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15/02/2016 13:18 GMT | Updated 15/02/2016 13:59 GMT

WISE WORDS: Alan Titchmarsh On Being Too Sensitive, The Value Of Persistence And His 'Quiet But Strong' Faith

In the latest in our WISE WORDS interview series - where stars from a whole range of fields share the important life lessons they've learned along the way - we’re posing some of the big questions to Alan Titchmarsh.

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Successful as a gardener, an interview, a TV presenter and a novelist, Alan Titchmarsh has been on our screens since appearing as a horticultural expert for 'Nationwide' and then being asked to present the Chelsea Flower Show coverage. Since then, he's presented 'Pebble Mill', 'Songs of Praise' and a wealth of other stuff, but he's never forgotten his initial passion for gardening.

alan titchmarsh

Alan Titchmarsh returns to our screens this week

This week sees him return to ITV hosting 'Masterpiece with Alan Titchmarsh', which sees teams compete across a series of challenges at stately homes across the UK. It was Alan's own idea, and to celebrate the launch, he talks to HuffPostUK about overcoming his sensitivity, and why he still tries to stop to smell the roses...

What do you do to switch off from the world?

A bit of gardening. I also disappear into my library. I read every night. I love biographies best.

How do you deal with negativity?

I’m lucky because I have a knack of blanking it out. My logic tells me I don’t see why it should get in the way. There are two sorts of people in this world, the energisers and the drains. I say, avoid the drains.

When and where are you happiest?

I love being at home with my family. I have two daughters and we’ve always got on, and now there are four grandchildren. I love surrounding myself with them, and count my blessings.

What’s the best piece of advice you’ve ever been given?

My grandfather died when I was very young, but he always told me, ‘Never let it be said that your mother bred a jibber.’ He meant a skiver, a lightweight. He wanted to share the importance of tenacity, not necessarily banging your head against a brick wall, but the value of being persistent.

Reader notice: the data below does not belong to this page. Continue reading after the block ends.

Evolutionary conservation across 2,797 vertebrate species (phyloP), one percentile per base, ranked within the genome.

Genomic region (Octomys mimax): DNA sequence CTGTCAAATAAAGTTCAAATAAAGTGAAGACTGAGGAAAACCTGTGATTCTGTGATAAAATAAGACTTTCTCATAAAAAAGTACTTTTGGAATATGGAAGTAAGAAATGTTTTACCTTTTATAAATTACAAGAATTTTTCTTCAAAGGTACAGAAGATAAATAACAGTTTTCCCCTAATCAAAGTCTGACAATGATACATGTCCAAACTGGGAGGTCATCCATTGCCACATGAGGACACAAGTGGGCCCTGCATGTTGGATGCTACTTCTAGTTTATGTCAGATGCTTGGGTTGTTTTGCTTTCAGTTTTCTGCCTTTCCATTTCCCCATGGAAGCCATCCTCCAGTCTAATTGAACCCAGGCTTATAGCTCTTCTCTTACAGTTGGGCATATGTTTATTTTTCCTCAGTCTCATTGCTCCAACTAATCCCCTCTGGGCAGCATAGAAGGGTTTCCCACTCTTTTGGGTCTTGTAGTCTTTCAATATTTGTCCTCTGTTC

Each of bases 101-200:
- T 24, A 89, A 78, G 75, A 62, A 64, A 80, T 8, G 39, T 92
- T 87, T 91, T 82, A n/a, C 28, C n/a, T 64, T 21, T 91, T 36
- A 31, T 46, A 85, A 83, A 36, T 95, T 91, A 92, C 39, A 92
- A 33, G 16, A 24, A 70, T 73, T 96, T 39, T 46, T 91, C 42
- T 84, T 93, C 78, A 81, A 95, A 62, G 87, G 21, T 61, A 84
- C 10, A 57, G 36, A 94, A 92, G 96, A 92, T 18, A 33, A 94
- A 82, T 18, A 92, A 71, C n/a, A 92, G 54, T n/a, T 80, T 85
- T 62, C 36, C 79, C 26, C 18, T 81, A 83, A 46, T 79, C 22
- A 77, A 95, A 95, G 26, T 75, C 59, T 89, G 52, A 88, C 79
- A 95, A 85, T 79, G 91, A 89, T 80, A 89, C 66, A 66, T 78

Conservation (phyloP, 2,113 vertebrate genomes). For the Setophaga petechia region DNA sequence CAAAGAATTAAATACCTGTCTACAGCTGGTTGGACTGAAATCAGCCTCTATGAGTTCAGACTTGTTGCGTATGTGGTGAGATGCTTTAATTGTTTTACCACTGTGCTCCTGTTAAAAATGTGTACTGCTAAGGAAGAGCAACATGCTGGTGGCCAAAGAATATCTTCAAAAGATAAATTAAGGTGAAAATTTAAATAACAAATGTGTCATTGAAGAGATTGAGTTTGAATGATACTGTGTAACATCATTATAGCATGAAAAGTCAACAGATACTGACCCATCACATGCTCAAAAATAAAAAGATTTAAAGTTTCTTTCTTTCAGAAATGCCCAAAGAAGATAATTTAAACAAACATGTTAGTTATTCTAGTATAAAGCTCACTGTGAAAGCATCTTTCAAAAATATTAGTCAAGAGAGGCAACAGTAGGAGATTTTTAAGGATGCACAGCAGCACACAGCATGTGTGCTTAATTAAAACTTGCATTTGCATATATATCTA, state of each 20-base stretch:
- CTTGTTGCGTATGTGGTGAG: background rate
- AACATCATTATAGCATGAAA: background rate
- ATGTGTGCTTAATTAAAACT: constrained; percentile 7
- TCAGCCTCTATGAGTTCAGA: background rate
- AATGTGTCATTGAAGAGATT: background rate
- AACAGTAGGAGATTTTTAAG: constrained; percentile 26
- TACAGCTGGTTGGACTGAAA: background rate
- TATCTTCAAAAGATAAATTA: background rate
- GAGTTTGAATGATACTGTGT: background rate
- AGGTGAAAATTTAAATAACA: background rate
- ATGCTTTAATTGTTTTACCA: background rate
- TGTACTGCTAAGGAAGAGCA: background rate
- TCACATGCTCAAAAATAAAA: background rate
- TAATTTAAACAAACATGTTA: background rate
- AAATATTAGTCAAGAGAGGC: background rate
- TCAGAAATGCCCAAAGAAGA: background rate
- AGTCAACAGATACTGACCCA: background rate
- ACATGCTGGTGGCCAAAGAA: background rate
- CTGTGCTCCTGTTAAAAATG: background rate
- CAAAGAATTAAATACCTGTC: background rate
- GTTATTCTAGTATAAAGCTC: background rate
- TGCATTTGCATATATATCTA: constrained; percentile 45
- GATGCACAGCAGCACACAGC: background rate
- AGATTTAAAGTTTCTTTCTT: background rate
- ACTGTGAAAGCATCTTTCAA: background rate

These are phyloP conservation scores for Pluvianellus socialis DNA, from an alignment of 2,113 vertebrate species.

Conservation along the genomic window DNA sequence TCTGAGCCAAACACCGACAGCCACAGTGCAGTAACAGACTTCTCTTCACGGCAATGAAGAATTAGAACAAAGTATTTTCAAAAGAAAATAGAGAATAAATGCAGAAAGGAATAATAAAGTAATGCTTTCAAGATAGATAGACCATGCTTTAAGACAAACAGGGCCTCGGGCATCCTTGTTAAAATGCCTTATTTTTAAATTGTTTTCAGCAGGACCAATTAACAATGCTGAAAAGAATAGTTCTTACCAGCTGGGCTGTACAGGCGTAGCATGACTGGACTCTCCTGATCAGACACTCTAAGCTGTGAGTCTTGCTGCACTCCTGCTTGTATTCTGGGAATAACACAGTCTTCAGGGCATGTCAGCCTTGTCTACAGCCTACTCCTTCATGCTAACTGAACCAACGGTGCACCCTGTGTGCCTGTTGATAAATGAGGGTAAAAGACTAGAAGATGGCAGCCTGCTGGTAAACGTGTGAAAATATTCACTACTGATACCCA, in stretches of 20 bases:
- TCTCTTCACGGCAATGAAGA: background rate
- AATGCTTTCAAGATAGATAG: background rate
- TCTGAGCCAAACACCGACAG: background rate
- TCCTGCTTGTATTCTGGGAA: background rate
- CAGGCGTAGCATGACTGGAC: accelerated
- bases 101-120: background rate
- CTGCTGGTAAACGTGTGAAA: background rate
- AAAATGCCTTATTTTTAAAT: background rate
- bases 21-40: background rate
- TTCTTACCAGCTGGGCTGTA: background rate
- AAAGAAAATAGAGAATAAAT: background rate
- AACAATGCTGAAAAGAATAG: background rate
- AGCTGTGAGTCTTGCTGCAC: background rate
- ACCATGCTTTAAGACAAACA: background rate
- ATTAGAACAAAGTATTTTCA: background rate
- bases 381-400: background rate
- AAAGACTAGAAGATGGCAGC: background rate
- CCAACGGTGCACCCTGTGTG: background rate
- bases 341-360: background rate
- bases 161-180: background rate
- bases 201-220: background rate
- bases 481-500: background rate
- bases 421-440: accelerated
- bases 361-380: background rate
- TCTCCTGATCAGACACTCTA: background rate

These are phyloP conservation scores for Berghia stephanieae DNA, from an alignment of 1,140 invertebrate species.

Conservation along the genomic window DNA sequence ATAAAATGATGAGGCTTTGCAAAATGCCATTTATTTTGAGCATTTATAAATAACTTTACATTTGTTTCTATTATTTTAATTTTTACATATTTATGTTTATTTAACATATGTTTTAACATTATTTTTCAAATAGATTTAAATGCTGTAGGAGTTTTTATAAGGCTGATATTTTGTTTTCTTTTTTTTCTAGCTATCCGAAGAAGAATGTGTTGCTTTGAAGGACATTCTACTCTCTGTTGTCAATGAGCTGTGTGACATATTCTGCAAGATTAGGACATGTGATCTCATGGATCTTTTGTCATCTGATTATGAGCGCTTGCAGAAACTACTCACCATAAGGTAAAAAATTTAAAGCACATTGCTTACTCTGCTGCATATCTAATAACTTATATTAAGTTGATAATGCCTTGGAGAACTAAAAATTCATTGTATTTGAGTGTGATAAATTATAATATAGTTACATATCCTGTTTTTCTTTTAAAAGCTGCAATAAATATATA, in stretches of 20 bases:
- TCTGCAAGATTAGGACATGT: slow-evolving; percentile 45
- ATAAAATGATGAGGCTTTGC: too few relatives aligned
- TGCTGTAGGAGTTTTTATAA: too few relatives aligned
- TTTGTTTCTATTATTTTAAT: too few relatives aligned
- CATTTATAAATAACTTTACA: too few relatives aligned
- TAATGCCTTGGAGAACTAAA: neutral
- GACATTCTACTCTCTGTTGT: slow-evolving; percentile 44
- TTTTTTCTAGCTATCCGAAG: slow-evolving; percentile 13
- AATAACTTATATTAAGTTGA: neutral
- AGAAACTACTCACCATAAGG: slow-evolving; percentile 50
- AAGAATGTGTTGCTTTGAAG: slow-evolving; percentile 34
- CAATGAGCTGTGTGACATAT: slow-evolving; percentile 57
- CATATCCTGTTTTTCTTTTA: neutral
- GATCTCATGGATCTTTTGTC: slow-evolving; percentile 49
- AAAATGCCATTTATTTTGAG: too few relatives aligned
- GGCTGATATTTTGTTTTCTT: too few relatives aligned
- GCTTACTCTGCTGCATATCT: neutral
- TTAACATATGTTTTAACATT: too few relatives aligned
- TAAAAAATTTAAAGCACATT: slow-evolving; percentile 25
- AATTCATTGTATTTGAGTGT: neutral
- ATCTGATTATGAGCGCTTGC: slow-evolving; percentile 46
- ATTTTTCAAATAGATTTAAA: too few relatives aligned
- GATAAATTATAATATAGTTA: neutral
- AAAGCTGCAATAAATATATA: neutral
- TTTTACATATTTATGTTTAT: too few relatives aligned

What has been the hardest lesson you’ve learned?

That not everybody will like you. I was always very sensitive as a child. I can remember being in the school playground, panting after the others, thinking, ‘I’m here, I’m here’ and learning to let go of that was the hardest thing I’ve had to do.

What would you tell your 13-year-old self?

You have a right to be here. You can be a little more self-assertive than you are. It all boils down to confidence. I wish I’d had more, and could have enjoyed myself more.

What 3 things are at the top of your wish list?

Put on a play; play Q’s assistant in a Bond film; conduct an orchestra.

What do you think happens when we die?

I have a quiet but strong faith. It’s important to me, but the answer is I don’t know. I like to think my spirit will live on in the people I love.

When do you feel a sense that we live in the presence of something bigger than ourselves?

All the time I’m outside, undoubtedly, and I spend my life trying to let people realise that.

What do you try to bring to your relationships?

Loyalty, patience, a listening ear.

What keeps you grounded?

Realising that success is a journey, not a destination. Having my family constantly take the mickey out of me. The memory of my two parents, both of whom always told me, ‘We’re no better than anybody else. Take your job seriously but not yourself.’ And of course I’m a Yorkshire lad, and we don’t really get above ourselves.

What was the last good deed or act of kindness you received?

My wife cooks me nice meals everyday and I feel that shouldn’t go unremarked. That, and a beautifully ironed shirt. I will never stop appreciating those things.

'Masterpiece with Alan Titchmarsh' begins today at 3pm on ITV.

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